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Staff housing complexes can cut utility bills by up to AED 300,000

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25 Nov 2014

UAE-based total integrated facilities management company Farnek, has conducted what is thought to be the region’s first staff accommodation water and energy audit. The study was carried out at the company’s accommodation centre in Al Quoz, Dubai, which houses over 1,000 employees.

The study, which was completed using Farnek’s own patented internet-based benchmarking tool ‘Optimizer’, estimated that over the course of a year, Farnek’s own staff housing complex consumed 51,000 litres of water and 2,500 kWh of electricity, costing over AED 1.5 million as well as producing 2,190 kilos of carbon dioxide (CO2).

Staff housing complexes can cut utility bills by up to AED 300,000

“Before you can change anything, it has to be measured. Now that we have completed this first-of-its-kind study, we can benchmark this survey with future annual studies and identify where utility savings can - and indeed have already - been made,” said Markus Oberlin, CEO, Farnek, who was addressing industry professionals at the World Trade Centre recently.

“From a commercial perspective we can also now share this information with other companies looking to benchmark the water and energy consumption of their own staff housing complexes. On average we should be able to achieve up to 20% savings, representing an overall reduction valued at around AED 300,000 per annum,” he added.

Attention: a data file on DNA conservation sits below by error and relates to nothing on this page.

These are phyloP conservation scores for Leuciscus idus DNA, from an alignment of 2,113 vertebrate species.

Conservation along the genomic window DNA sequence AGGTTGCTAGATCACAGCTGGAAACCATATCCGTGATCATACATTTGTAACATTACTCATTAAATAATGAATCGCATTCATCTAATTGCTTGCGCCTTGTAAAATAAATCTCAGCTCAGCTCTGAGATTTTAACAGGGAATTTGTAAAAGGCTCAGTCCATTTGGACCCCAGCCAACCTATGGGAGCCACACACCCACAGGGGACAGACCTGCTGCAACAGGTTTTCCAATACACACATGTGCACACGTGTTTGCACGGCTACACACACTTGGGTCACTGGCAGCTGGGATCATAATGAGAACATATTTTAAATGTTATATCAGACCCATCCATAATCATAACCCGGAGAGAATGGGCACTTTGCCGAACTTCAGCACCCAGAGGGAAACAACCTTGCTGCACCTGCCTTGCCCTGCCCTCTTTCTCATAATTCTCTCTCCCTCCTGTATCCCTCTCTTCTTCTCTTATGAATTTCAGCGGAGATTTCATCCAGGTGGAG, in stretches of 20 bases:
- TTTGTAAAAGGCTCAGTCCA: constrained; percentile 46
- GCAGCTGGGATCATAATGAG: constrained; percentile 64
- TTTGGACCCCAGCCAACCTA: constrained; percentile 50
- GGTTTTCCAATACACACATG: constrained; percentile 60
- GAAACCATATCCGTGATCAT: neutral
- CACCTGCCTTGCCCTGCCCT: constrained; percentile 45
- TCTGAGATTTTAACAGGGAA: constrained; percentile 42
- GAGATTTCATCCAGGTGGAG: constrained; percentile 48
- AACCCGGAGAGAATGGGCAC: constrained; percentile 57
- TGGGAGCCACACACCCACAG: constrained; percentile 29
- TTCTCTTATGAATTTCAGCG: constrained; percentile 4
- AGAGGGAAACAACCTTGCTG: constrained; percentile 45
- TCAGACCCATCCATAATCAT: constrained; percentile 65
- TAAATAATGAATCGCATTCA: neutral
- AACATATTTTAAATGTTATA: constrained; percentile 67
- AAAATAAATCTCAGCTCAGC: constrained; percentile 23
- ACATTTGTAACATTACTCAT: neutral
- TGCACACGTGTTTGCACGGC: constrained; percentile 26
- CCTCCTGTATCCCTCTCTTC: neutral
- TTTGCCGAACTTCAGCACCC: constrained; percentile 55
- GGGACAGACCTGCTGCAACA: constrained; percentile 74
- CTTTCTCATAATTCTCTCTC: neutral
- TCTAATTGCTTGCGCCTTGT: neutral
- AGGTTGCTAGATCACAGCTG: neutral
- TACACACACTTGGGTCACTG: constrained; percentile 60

To enable companies to reduce their carbon emissions, and therefore their utility bills, Farnek recommends installing A/C modules and energy-efficient A/C units, timers and LED lights, parking lights, roof insulation, waterless urinals, water tap aerators, reduced flow shower heads and employ economical car and van washes.

“By investing in some or all of these energy and water saving devices, the financial return can be seen in as little as 18 months,” said Oberlin. “Simple but effective awareness campaigns are also vital, such as encouraging staff to turn off lights when leaving a room and closing windows and doors when the A/C is running,” he added.

The total FM leader, which conforms to the latest British Institute of Cleaning Science (BICSc) cleaning standards, has also identified significant potential savings in terms of efficiencies in the area of staff accommodation cleaning, with training and awareness key to achieving those targets.

BICSc is the largest independent, professional and educational body within the cleaning industry with over 5,000 individual and corporate members in the UK and internationally; and is recognised for its stringent cleaning industry standards.

Additional team training also enables Farnek to further upgrade its employee skill set, enabling compliance with more of the 90 individual cleaning standards that BICSc trains and assesses, putting it ahead of other companies in the region in terms of core competencies.

“More and more companies are now highlighting sustainability as well as international best practice in their tender documents as minimum specifications, conscious of the standards of cleanliness, hygiene and indeed sustainability demanded by their stakeholders,” said Oberlin.

Having already launched the Middle East’s first carbon-free bus, Farnek has also benchmarked its staff transportation operation. Earlier this year it acquired its own garage to carry out transport maintenance for its 180 vehicles, confident that it can reduce the amount of water and chemicals which were used to wash their vans, when that service was previously outsourced. It is also working hard to cut down on the 430 litres of fuel each vehicle consumes on average per year, resulting in annual CO2 emissions totalling 1,750 kilos.

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